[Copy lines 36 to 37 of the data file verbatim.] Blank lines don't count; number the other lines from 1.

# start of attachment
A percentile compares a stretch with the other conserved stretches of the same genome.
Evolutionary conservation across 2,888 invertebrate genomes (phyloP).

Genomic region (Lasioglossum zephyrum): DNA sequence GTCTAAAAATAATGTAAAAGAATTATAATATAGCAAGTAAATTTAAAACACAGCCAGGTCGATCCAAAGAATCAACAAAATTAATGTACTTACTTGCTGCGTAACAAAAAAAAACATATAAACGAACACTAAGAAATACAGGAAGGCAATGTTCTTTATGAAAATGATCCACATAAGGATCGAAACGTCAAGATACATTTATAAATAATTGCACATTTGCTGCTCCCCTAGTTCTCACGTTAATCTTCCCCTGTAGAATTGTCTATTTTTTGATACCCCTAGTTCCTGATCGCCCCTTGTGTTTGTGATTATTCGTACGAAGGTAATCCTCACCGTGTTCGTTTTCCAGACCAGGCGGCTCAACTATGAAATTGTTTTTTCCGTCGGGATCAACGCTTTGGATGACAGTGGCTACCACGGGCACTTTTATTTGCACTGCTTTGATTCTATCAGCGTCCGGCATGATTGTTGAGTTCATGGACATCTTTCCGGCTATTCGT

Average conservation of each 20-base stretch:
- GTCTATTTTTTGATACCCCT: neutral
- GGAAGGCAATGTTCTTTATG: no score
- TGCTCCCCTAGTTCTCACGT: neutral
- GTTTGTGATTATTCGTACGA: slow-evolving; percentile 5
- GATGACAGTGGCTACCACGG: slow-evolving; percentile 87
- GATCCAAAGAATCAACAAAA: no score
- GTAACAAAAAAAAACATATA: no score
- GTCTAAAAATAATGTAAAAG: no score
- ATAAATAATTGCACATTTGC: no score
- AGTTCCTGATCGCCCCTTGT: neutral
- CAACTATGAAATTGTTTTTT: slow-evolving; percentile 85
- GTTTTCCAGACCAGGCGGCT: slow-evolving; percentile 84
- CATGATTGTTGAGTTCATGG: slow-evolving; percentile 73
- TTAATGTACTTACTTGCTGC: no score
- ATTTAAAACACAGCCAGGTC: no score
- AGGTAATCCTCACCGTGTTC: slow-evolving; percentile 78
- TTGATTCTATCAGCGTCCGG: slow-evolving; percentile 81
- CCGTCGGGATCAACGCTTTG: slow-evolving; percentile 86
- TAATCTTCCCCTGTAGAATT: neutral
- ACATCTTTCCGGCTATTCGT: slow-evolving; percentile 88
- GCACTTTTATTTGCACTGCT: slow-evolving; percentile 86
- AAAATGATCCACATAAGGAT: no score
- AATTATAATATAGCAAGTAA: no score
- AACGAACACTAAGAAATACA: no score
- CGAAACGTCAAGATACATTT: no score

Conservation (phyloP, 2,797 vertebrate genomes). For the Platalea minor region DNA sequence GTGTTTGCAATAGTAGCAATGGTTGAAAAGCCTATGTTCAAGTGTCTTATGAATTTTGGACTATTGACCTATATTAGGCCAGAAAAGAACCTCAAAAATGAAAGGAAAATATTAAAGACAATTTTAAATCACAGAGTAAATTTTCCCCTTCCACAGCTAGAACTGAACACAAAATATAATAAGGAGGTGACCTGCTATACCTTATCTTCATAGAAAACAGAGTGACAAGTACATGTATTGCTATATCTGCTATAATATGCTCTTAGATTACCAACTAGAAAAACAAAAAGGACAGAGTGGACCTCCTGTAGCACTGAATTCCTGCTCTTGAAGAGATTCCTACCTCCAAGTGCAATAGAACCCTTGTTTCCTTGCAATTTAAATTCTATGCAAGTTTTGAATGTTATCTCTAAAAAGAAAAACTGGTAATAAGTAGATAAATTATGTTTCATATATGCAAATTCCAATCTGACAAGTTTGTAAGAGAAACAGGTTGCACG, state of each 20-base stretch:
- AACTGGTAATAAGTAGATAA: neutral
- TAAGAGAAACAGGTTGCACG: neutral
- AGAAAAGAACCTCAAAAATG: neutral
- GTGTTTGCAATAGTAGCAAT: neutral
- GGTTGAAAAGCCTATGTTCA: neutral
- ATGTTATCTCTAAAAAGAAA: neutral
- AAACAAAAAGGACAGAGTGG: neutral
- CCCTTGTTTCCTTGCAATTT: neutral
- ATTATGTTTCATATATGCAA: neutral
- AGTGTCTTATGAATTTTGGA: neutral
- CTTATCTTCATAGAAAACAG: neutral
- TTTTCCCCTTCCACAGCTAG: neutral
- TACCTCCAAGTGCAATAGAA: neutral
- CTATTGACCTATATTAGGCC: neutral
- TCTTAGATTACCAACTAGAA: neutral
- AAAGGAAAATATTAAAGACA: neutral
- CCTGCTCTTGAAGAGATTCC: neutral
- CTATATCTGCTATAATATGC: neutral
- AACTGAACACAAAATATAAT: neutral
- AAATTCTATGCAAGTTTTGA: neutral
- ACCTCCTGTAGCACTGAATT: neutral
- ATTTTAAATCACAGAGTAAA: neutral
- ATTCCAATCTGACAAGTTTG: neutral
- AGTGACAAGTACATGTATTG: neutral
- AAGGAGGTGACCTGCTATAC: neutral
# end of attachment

- ATGTTATCTCTAAAAAGAAA: neutral
- AAACAAAAAGGACAGAGTGG: neutral